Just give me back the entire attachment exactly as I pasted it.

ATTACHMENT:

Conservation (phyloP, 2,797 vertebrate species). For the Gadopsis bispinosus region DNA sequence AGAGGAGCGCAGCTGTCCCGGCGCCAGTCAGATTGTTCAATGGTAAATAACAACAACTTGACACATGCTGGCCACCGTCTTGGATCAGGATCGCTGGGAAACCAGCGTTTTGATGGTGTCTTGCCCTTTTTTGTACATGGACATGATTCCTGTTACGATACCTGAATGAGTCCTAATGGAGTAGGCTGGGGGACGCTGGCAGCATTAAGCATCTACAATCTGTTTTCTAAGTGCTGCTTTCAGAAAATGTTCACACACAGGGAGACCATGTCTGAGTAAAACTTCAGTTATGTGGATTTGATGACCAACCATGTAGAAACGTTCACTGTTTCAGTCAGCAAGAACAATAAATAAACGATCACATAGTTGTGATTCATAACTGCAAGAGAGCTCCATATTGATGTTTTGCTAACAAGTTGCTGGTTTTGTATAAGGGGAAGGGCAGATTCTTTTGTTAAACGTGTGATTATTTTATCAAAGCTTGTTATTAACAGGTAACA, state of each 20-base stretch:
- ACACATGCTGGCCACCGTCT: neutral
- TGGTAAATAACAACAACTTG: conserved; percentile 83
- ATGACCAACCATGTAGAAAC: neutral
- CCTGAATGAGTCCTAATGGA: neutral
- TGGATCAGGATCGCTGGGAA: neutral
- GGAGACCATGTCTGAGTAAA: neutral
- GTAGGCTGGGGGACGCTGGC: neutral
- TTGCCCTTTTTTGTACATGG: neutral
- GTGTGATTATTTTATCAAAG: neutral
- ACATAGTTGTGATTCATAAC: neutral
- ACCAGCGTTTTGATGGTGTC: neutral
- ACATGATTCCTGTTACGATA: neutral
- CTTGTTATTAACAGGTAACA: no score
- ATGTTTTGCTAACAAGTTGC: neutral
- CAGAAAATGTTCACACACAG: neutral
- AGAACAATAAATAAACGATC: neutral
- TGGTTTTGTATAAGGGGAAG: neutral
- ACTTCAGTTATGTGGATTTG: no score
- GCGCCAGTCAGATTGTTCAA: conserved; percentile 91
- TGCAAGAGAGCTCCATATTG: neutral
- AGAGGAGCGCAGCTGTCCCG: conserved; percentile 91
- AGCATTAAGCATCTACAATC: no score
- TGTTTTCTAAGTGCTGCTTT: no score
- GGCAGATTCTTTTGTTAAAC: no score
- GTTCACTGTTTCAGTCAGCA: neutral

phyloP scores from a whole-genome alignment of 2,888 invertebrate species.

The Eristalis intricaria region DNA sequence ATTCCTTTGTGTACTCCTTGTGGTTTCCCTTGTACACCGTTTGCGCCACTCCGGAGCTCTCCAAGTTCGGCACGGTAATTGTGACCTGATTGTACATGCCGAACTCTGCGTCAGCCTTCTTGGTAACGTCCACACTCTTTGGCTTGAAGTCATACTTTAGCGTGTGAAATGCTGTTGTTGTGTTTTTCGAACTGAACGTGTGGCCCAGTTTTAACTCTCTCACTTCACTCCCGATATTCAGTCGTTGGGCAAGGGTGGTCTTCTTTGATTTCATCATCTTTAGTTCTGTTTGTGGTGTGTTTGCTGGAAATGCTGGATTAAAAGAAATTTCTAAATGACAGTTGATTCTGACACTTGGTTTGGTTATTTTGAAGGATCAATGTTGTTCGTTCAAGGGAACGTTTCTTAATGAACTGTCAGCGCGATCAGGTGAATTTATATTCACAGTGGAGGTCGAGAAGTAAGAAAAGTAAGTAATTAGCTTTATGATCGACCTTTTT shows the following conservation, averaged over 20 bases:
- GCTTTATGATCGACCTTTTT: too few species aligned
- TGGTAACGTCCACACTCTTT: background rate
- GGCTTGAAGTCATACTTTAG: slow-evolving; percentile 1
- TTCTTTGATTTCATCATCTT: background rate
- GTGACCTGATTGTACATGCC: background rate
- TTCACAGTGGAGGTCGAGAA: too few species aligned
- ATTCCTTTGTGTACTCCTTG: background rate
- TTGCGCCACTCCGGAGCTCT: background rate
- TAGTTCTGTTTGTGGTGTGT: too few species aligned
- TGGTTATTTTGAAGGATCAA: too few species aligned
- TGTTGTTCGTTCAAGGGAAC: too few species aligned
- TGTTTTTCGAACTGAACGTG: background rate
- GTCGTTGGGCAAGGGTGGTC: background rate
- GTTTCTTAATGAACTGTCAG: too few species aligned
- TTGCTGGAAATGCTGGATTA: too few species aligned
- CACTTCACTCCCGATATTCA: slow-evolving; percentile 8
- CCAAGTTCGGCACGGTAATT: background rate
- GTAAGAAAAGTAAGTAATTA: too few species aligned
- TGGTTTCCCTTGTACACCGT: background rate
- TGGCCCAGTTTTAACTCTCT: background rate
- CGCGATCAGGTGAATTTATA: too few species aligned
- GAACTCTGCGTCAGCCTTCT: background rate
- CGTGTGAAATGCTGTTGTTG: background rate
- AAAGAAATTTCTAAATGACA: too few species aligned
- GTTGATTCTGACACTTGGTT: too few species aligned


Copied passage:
Conservation (phyloP, 2,797 vertebrate species). For the Gadopsis bispinosus region DNA sequence AGAGGAGCGCAGCTGTCCCGGCGCCAGTCAGATTGTTCAATGGTAAATAACAACAACTTGACACATGCTGGCCACCGTCTTGGATCAGGATCGCTGGGAAACCAGCGTTTTGATGGTGTCTTGCCCTTTTTTGTACATGGACATGATTCCTGTTACGATACCTGAATGAGTCCTAATGGAGTAGGCTGGGGGACGCTGGCAGCATTAAGCATCTACAATCTGTTTTCTAAGTGCTGCTTTCAGAAAATGTTCACACACAGGGAGACCATGTCTGAGTAAAACTTCAGTTATGTGGATTTGATGACCAACCATGTAGAAACGTTCACTGTTTCAGTCAGCAAGAACAATAAATAAACGATCACATAGTTGTGATTCATAACTGCAAGAGAGCTCCATATTGATGTTTTGCTAACAAGTTGCTGGTTTTGTATAAGGGGAAGGGCAGATTCTTTTGTTAAACGTGTGATTATTTTATCAAAGCTTGTTATTAACAGGTAACA, state of each 20-base stretch:
- ACACATGCTGGCCACCGTCT: neutral
- TGGTAAATAACAACAACTTG: conserved; percentile 83
- ATGACCAACCATGTAGAAAC: neutral
- CCTGAATGAGTCCTAATGGA: neutral
- TGGATCAGGATCGCTGGGAA: neutral
- GGAGACCATGTCTGAGTAAA: neutral
- GTAGGCTGGGGGACGCTGGC: neutral
- TTGCCCTTTTTTGTACATGG: neutral
- GTGTGATTATTTTATCAAAG: neutral
- ACATAGTTGTGATTCATAAC: neutral
- ACCAGCGTTTTGATGGTGTC: neutral
- ACATGATTCCTGTTACGATA: neutral
- CTTGTTATTAACAGGTAACA: no score
- ATGTTTTGCTAACAAGTTGC: neutral
- CAGAAAATGTTCACACACAG: neutral
- AGAACAATAAATAAACGATC: neutral
- TGGTTTTGTATAAGGGGAAG: neutral
- ACTTCAGTTATGTGGATTTG: no score
- GCGCCAGTCAGATTGTTCAA: conserved; percentile 91
- TGCAAGAGAGCTCCATATTG: neutral
- AGAGGAGCGCAGCTGTCCCG: conserved; percentile 91
- AGCATTAAGCATCTACAATC: no score
- TGTTTTCTAAGTGCTGCTTT: no score
- GGCAGATTCTTTTGTTAAAC: no score
- GTTCACTGTTTCAGTCAGCA: neutral

phyloP scores from a whole-genome alignment of 2,888 invertebrate species.

The Eristalis intricaria region DNA sequence ATTCCTTTGTGTACTCCTTGTGGTTTCCCTTGTACACCGTTTGCGCCACTCCGGAGCTCTCCAAGTTCGGCACGGTAATTGTGACCTGATTGTACATGCCGAACTCTGCGTCAGCCTTCTTGGTAACGTCCACACTCTTTGGCTTGAAGTCATACTTTAGCGTGTGAAATGCTGTTGTTGTGTTTTTCGAACTGAACGTGTGGCCCAGTTTTAACTCTCTCACTTCACTCCCGATATTCAGTCGTTGGGCAAGGGTGGTCTTCTTTGATTTCATCATCTTTAGTTCTGTTTGTGGTGTGTTTGCTGGAAATGCTGGATTAAAAGAAATTTCTAAATGACAGTTGATTCTGACACTTGGTTTGGTTATTTTGAAGGATCAATGTTGTTCGTTCAAGGGAACGTTTCTTAATGAACTGTCAGCGCGATCAGGTGAATTTATATTCACAGTGGAGGTCGAGAAGTAAGAAAAGTAAGTAATTAGCTTTATGATCGACCTTTTT shows the following conservation, averaged over 20 bases:
- GCTTTATGATCGACCTTTTT: too few species aligned
- TGGTAACGTCCACACTCTTT: background rate
- GGCTTGAAGTCATACTTTAG: slow-evolving; percentile 1
- TTCTTTGATTTCATCATCTT: background rate
- GTGACCTGATTGTACATGCC: background rate
- TTCACAGTGGAGGTCGAGAA: too few species aligned
- ATTCCTTTGTGTACTCCTTG: background rate
- TTGCGCCACTCCGGAGCTCT: background rate
- TAGTTCTGTTTGTGGTGTGT: too few species aligned
- TGGTTATTTTGAAGGATCAA: too few species aligned
- TGTTGTTCGTTCAAGGGAAC: too few species aligned
- TGTTTTTCGAACTGAACGTG: background rate
- GTCGTTGGGCAAGGGTGGTC: background rate
- GTTTCTTAATGAACTGTCAG: too few species aligned
- TTGCTGGAAATGCTGGATTA: too few species aligned
- CACTTCACTCCCGATATTCA: slow-evolving; percentile 8
- CCAAGTTCGGCACGGTAATT: background rate
- GTAAGAAAAGTAAGTAATTA: too few species aligned
- TGGTTTCCCTTGTACACCGT: background rate
- TGGCCCAGTTTTAACTCTCT: background rate
- CGCGATCAGGTGAATTTATA: too few species aligned
- GAACTCTGCGTCAGCCTTCT: background rate
- CGTGTGAAATGCTGTTGTTG: background rate
- AAAGAAATTTCTAAATGACA: too few species aligned
- GTTGATTCTGACACTTGGTT: too few species aligned